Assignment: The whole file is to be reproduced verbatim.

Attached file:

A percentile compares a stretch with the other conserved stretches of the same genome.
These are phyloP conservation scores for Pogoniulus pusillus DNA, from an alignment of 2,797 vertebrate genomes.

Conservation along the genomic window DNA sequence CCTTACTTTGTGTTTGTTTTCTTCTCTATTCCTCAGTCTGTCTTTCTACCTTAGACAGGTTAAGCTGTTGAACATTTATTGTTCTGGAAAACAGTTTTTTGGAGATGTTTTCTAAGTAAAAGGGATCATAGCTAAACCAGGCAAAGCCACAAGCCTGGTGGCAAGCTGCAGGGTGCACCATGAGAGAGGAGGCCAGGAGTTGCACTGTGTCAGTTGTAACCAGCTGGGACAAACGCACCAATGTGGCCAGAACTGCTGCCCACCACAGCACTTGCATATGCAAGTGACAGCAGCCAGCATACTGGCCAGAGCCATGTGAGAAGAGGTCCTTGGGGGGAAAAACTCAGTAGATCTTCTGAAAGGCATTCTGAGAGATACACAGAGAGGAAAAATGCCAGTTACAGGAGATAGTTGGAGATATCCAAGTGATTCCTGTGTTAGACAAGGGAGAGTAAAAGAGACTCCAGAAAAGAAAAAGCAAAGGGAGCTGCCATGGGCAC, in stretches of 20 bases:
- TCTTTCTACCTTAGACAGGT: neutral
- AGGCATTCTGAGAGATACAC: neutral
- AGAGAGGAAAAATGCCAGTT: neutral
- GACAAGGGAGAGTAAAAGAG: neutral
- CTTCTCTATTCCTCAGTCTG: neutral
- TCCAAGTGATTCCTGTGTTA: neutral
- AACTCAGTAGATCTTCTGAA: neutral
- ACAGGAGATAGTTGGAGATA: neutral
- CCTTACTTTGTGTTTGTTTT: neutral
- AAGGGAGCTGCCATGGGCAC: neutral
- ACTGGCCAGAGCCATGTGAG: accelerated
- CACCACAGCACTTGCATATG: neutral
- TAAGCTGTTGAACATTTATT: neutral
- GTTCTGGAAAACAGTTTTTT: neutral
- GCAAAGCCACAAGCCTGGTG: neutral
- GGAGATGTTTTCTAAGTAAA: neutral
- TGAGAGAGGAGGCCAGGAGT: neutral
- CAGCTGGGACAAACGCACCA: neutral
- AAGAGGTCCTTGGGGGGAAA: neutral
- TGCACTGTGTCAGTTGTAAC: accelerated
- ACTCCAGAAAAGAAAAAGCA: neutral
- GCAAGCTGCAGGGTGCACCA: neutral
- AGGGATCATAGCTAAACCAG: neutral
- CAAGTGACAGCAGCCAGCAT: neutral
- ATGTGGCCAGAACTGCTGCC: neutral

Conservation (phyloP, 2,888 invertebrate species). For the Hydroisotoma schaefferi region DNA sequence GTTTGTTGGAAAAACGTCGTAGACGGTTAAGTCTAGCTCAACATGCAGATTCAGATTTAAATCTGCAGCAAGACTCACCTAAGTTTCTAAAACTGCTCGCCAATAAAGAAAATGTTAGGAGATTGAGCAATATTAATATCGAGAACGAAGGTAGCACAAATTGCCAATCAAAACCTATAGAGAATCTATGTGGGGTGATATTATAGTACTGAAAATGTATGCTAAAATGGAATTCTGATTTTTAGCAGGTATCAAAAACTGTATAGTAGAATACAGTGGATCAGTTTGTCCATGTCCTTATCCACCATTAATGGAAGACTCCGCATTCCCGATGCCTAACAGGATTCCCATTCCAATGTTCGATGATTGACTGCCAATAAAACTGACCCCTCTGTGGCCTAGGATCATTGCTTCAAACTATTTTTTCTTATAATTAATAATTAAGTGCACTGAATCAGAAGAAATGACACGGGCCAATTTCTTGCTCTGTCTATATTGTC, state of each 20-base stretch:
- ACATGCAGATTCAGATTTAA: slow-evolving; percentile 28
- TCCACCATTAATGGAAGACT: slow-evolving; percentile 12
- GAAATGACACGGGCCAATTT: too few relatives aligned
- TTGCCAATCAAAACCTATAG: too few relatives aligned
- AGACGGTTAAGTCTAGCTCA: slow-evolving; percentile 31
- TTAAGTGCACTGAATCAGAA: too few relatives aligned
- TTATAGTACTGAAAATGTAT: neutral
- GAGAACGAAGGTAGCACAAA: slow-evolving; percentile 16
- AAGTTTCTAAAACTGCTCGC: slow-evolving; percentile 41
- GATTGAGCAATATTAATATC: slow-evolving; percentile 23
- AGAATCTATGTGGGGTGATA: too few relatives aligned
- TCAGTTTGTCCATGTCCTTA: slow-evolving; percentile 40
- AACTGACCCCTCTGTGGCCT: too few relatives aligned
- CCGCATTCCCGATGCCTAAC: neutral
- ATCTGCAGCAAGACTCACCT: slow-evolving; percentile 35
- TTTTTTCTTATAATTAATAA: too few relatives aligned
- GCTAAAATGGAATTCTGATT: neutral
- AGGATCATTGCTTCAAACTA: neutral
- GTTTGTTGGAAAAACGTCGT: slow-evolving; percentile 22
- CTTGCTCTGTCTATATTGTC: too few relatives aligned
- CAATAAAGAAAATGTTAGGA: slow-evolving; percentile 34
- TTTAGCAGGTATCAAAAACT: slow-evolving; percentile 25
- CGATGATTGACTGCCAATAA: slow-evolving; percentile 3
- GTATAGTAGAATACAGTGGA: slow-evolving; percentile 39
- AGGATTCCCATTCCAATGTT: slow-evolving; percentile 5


A percentile compares a stretch with the other conserved stretches of the same genome.
These are phyloP conservation scores for Pogoniulus pusillus DNA, from an alignment of 2,797 vertebrate genomes.

Conservation along the genomic window DNA sequence CCTTACTTTGTGTTTGTTTTCTTCTCTATTCCTCAGTCTGTCTTTCTACCTTAGACAGGTTAAGCTGTTGAACATTTATTGTTCTGGAAAACAGTTTTTTGGAGATGTTTTCTAAGTAAAAGGGATCATAGCTAAACCAGGCAAAGCCACAAGCCTGGTGGCAAGCTGCAGGGTGCACCATGAGAGAGGAGGCCAGGAGTTGCACTGTGTCAGTTGTAACCAGCTGGGACAAACGCACCAATGTGGCCAGAACTGCTGCCCACCACAGCACTTGCATATGCAAGTGACAGCAGCCAGCATACTGGCCAGAGCCATGTGAGAAGAGGTCCTTGGGGGGAAAAACTCAGTAGATCTTCTGAAAGGCATTCTGAGAGATACACAGAGAGGAAAAATGCCAGTTACAGGAGATAGTTGGAGATATCCAAGTGATTCCTGTGTTAGACAAGGGAGAGTAAAAGAGACTCCAGAAAAGAAAAAGCAAAGGGAGCTGCCATGGGCAC, in stretches of 20 bases:
- TCTTTCTACCTTAGACAGGT: neutral
- AGGCATTCTGAGAGATACAC: neutral
- AGAGAGGAAAAATGCCAGTT: neutral
- GACAAGGGAGAGTAAAAGAG: neutral
- CTTCTCTATTCCTCAGTCTG: neutral
- TCCAAGTGATTCCTGTGTTA: neutral
- AACTCAGTAGATCTTCTGAA: neutral
- ACAGGAGATAGTTGGAGATA: neutral
- CCTTACTTTGTGTTTGTTTT: neutral
- AAGGGAGCTGCCATGGGCAC: neutral
- ACTGGCCAGAGCCATGTGAG: accelerated
- CACCACAGCACTTGCATATG: neutral
- TAAGCTGTTGAACATTTATT: neutral
- GTTCTGGAAAACAGTTTTTT: neutral
- GCAAAGCCACAAGCCTGGTG: neutral
- GGAGATGTTTTCTAAGTAAA: neutral
- TGAGAGAGGAGGCCAGGAGT: neutral
- CAGCTGGGACAAACGCACCA: neutral
- AAGAGGTCCTTGGGGGGAAA: neutral
- TGCACTGTGTCAGTTGTAAC: accelerated
- ACTCCAGAAAAGAAAAAGCA: neutral
- GCAAGCTGCAGGGTGCACCA: neutral
- AGGGATCATAGCTAAACCAG: neutral
- CAAGTGACAGCAGCCAGCAT: neutral
- ATGTGGCCAGAACTGCTGCC: neutral

Conservation (phyloP, 2,888 invertebrate species). For the Hydroisotoma schaefferi region DNA sequence GTTTGTTGGAAAAACGTCGTAGACGGTTAAGTCTAGCTCAACATGCAGATTCAGATTTAAATCTGCAGCAAGACTCACCTAAGTTTCTAAAACTGCTCGCCAATAAAGAAAATGTTAGGAGATTGAGCAATATTAATATCGAGAACGAAGGTAGCACAAATTGCCAATCAAAACCTATAGAGAATCTATGTGGGGTGATATTATAGTACTGAAAATGTATGCTAAAATGGAATTCTGATTTTTAGCAGGTATCAAAAACTGTATAGTAGAATACAGTGGATCAGTTTGTCCATGTCCTTATCCACCATTAATGGAAGACTCCGCATTCCCGATGCCTAACAGGATTCCCATTCCAATGTTCGATGATTGACTGCCAATAAAACTGACCCCTCTGTGGCCTAGGATCATTGCTTCAAACTATTTTTTCTTATAATTAATAATTAAGTGCACTGAATCAGAAGAAATGACACGGGCCAATTTCTTGCTCTGTCTATATTGTC, state of each 20-base stretch:
- ACATGCAGATTCAGATTTAA: slow-evolving; percentile 28
- TCCACCATTAATGGAAGACT: slow-evolving; percentile 12
- GAAATGACACGGGCCAATTT: too few relatives aligned
- TTGCCAATCAAAACCTATAG: too few relatives aligned
- AGACGGTTAAGTCTAGCTCA: slow-evolving; percentile 31
- TTAAGTGCACTGAATCAGAA: too few relatives aligned
- TTATAGTACTGAAAATGTAT: neutral
- GAGAACGAAGGTAGCACAAA: slow-evolving; percentile 16
- AAGTTTCTAAAACTGCTCGC: slow-evolving; percentile 41
- GATTGAGCAATATTAATATC: slow-evolving; percentile 23
- AGAATCTATGTGGGGTGATA: too few relatives aligned
- TCAGTTTGTCCATGTCCTTA: slow-evolving; percentile 40
- AACTGACCCCTCTGTGGCCT: too few relatives aligned
- CCGCATTCCCGATGCCTAAC: neutral
- ATCTGCAGCAAGACTCACCT: slow-evolving; percentile 35
- TTTTTTCTTATAATTAATAA: too few relatives aligned
- GCTAAAATGGAATTCTGATT: neutral
- AGGATCATTGCTTCAAACTA: neutral
- GTTTGTTGGAAAAACGTCGT: slow-evolving; percentile 22
- CTTGCTCTGTCTATATTGTC: too few relatives aligned
- CAATAAAGAAAATGTTAGGA: slow-evolving; percentile 34
- TTTAGCAGGTATCAAAAACT: slow-evolving; percentile 25
- CGATGATTGACTGCCAATAA: slow-evolving; percentile 3
- GTATAGTAGAATACAGTGGA: slow-evolving; percentile 39
- AGGATTCCCATTCCAATGTT: slow-evolving; percentile 5